Hawaii’s voyaging canoe Hokulea has left Darwin in northern Australia and is now on her way to Bali.
This is the latest leg of “Malama Honua,” Hokulea’s voyage around the world, and is expected to include several significant firsts, and a few challenges.
Crew members aboard the canoe prepared for the long journey ahead by cleaning the kitchen, loading the food and ensuring an ample water supply is on board.
The crew consists of 13, including two apprentice navigators Lehua Kamalu, who will take the lead for the first four days, and Jenna Ishii, who will navigate the next four.
“It’s going to be very interesting to see where they think they are in relation to where they really are longitude wise,” said Hokulea captain Nainoa Thompson. “Cause there’s no way to really fix your longitude, right, there’s no way plus you don’t know the current.”
Thompson adds that the Bali voyage definitely marks a first for Hokulea.
“For the first time we’ll be going into the Indian Ocean, the Pacific is big, it’s deep it’s cold, it’s relatively safe, the Indian is completely the opposite,” Thompson said. “It’s shallow, it’s small and it’s hot, but it’s an ocean that we look forward to crossing. It’s challenging.”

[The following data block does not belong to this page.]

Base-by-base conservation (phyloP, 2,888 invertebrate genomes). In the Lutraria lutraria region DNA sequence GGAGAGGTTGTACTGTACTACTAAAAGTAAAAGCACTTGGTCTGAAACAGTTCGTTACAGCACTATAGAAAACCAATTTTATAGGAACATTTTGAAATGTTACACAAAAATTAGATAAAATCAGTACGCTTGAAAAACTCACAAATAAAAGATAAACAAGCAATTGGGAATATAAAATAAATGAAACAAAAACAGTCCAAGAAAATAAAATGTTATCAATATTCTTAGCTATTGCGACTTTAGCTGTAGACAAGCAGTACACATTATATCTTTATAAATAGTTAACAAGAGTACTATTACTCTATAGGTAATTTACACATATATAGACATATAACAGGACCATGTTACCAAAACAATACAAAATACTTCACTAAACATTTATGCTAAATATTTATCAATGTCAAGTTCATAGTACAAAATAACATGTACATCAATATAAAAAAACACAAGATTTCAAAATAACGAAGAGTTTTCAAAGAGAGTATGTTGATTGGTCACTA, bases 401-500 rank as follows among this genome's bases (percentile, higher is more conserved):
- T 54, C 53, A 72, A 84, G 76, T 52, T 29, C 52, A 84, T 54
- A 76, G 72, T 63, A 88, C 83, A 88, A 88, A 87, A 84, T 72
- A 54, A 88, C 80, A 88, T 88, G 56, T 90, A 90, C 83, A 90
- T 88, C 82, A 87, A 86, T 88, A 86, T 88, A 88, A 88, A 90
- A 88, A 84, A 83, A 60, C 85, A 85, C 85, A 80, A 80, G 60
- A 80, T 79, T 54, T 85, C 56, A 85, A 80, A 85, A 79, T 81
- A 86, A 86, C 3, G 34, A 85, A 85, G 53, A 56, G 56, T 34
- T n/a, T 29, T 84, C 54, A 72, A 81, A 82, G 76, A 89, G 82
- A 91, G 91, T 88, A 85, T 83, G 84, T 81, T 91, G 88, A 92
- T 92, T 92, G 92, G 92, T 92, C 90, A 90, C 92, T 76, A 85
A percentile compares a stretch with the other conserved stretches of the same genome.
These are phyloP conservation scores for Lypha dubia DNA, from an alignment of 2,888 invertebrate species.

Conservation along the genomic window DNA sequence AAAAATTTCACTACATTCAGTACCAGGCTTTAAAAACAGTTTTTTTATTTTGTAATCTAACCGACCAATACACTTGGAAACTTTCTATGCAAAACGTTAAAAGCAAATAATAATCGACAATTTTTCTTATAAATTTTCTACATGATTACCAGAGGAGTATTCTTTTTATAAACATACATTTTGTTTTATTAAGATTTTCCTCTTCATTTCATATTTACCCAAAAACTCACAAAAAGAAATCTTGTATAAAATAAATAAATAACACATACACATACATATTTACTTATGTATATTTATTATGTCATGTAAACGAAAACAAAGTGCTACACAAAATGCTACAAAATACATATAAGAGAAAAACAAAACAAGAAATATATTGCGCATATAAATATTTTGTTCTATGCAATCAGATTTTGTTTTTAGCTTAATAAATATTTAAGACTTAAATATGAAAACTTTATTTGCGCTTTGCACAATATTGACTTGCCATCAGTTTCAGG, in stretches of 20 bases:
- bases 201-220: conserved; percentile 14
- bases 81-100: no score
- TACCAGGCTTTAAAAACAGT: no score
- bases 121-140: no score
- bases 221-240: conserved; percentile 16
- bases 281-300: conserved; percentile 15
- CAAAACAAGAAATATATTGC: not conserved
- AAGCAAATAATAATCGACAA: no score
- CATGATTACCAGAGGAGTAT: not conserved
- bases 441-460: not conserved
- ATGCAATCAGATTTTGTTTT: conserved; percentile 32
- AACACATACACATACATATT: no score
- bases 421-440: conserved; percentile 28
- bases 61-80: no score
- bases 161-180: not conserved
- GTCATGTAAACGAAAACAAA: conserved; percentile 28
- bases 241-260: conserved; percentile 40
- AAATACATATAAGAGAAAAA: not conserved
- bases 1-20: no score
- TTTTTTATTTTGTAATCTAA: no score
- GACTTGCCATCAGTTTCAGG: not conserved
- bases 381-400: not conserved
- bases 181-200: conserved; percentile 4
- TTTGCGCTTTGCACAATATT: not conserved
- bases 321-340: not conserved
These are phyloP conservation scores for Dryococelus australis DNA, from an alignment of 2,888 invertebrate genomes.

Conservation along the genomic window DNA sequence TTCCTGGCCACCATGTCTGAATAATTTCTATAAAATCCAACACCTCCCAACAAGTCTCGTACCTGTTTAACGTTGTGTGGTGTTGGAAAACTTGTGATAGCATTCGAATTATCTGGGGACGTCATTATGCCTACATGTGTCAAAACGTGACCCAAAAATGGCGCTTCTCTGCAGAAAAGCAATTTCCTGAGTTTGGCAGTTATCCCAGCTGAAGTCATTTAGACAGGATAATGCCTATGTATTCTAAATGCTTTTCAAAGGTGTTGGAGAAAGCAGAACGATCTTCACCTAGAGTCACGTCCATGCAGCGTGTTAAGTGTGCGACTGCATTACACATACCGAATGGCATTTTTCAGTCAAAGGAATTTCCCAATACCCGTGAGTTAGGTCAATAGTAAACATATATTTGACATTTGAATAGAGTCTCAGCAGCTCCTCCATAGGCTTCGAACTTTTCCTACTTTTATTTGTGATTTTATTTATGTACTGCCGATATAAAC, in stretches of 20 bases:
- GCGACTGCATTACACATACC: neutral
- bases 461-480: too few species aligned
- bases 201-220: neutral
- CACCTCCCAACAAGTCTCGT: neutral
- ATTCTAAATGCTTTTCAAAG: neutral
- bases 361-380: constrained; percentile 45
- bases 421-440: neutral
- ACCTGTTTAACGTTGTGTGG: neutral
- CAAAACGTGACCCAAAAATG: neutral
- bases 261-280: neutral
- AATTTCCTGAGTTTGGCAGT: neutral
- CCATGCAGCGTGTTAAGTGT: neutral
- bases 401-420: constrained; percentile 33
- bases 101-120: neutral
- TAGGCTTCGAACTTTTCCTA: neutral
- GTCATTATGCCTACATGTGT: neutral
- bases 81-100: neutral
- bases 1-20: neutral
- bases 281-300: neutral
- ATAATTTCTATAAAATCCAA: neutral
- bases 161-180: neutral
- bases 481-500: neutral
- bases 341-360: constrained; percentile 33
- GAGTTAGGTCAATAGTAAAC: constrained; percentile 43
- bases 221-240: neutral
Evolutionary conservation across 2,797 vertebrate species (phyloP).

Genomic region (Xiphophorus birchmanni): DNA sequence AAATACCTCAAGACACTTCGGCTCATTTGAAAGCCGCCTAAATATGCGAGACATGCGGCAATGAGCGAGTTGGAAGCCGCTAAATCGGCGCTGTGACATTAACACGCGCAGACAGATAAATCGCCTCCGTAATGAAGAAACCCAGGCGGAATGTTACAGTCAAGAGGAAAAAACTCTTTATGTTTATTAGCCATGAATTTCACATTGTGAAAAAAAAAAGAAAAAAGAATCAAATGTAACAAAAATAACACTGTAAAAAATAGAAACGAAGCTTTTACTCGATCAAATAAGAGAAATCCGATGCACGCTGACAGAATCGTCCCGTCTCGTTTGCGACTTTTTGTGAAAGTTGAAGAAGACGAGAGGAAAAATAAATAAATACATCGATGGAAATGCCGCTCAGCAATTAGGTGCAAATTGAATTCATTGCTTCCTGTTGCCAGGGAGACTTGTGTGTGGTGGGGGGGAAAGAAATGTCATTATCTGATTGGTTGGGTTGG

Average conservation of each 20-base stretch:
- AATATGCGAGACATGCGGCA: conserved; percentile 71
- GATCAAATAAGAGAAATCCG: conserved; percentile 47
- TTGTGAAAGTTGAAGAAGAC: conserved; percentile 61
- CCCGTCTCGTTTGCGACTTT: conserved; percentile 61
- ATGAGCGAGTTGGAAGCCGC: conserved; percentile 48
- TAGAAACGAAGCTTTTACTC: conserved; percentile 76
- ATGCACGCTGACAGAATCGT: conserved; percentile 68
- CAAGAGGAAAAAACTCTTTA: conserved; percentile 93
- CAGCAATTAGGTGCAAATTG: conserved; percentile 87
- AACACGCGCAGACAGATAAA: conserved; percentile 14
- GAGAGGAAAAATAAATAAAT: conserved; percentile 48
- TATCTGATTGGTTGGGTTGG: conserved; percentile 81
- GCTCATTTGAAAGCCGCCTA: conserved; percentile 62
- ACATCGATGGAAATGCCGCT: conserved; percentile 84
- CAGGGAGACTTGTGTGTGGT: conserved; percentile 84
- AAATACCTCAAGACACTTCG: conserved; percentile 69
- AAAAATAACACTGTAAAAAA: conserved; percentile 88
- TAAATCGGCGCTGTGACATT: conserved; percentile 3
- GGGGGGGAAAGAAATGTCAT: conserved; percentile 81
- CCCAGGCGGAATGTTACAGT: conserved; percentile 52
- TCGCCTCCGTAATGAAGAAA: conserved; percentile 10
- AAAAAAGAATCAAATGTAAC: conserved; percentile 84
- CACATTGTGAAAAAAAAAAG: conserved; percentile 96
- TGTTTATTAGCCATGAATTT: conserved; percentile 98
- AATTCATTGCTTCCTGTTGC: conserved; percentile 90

It will be especially challenging for the navigators since the crew will be sailing over underwater mountain ridges, some areas shallow, some with reefs and huge oil rigs to look out for in their 960-mile journey.
Thompson says the journey will be one to the land of ancestral family. Bali and Hawaii share a history of ancient seafarers from the same origin, and even some similarities in language.
The Hokulea captain adds that by deliberately choosing mostly young crew members on this leg, the family ties endure.
“You plant the seed and the hope that we’ll have a better world because we connected with people across the planet and those relationships will be carried on after the canoe leaves,” Thompson said.
Arrival in Bali is expected around August 1.